Sports Massages: What are they for and you and how often should you have them?
I have worked in professional sport for +6yrs, including Olympic Sports, Premier League & Academy Football. During my time in pro sport one of the things that I found interesting was the differing perception on sports massage that athletes had. Some would have a massage every day, I’ve known athletes who have requested 2-3 massages a day! It was almost like they were hooked on it and couldn’t train or perform without them. On the flip side athletes in the same team would actually run away if you even mentioned the word ‘massage’ around them. They felt that it was not needed and actually negatively affected the way they felt and performed.
I now see a lot of people privately through Vitalize Physiotherapy in Ashby De La Zouch, many of them runners and sportspeople. During a Physiotherapy or Sports Massage session I regularly get asked ‘how often should I get a sports massage’ or ‘this feels good but how is it benefitting me’. I thought I’d write this blog to try and answer these questions and also offer my opinion on sports massage.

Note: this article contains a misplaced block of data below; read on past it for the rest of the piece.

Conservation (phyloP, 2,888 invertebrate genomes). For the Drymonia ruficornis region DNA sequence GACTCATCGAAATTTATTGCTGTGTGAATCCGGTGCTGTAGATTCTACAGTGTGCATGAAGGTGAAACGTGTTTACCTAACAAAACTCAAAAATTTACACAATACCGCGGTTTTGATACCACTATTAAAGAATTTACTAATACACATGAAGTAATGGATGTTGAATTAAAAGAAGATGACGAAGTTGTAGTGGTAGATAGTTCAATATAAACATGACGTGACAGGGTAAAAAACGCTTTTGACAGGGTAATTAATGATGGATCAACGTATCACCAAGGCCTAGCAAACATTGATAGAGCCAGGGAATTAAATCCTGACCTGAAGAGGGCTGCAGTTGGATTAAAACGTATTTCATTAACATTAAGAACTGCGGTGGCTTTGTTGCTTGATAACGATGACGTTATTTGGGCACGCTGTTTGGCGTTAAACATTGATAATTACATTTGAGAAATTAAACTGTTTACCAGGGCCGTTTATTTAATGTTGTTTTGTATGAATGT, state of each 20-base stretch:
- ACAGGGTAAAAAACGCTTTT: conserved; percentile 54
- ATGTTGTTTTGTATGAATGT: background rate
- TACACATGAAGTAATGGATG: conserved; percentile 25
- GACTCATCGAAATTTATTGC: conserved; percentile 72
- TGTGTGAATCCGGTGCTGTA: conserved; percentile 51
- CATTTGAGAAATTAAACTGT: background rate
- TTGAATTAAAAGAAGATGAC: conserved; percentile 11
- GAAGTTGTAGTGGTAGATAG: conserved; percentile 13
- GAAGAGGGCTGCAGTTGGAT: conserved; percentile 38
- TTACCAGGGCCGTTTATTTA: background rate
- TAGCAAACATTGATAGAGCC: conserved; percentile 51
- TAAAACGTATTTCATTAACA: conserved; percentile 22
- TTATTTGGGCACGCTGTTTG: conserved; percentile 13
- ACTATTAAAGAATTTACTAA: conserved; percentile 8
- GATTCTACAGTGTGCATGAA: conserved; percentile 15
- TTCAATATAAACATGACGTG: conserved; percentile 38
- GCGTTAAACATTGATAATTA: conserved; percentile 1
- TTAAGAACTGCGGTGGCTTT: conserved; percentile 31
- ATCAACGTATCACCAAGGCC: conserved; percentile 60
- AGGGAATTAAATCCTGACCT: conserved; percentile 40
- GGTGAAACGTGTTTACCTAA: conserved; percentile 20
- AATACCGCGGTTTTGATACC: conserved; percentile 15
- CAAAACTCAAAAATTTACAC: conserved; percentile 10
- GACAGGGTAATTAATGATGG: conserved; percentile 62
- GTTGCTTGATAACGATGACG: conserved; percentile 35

To answer the question ‘How often should I get a Sports Massage’ you have to delve a little deeper and ask yourself the following question:
Why do you want a massage?
Before deciding on how often to have one you need to be clear on what you’re trying to achieve. You could always have this conversation with you therapist during your first session to help.
In general people have massage to help with:
· Stress Relief & Relaxation
· General Well-being and Feeling Good
· Injury Prevention
· Long-term maintence
Please note if you are actually in pain then initially a sports massage is not be the best option. Sports massages are not designed to assess and diagnose a problem. If you are struggling with pain or injury it would be best to have a physiotherapy assessment to determine the cause of the problem and determine if sports massage is the best way of managing it.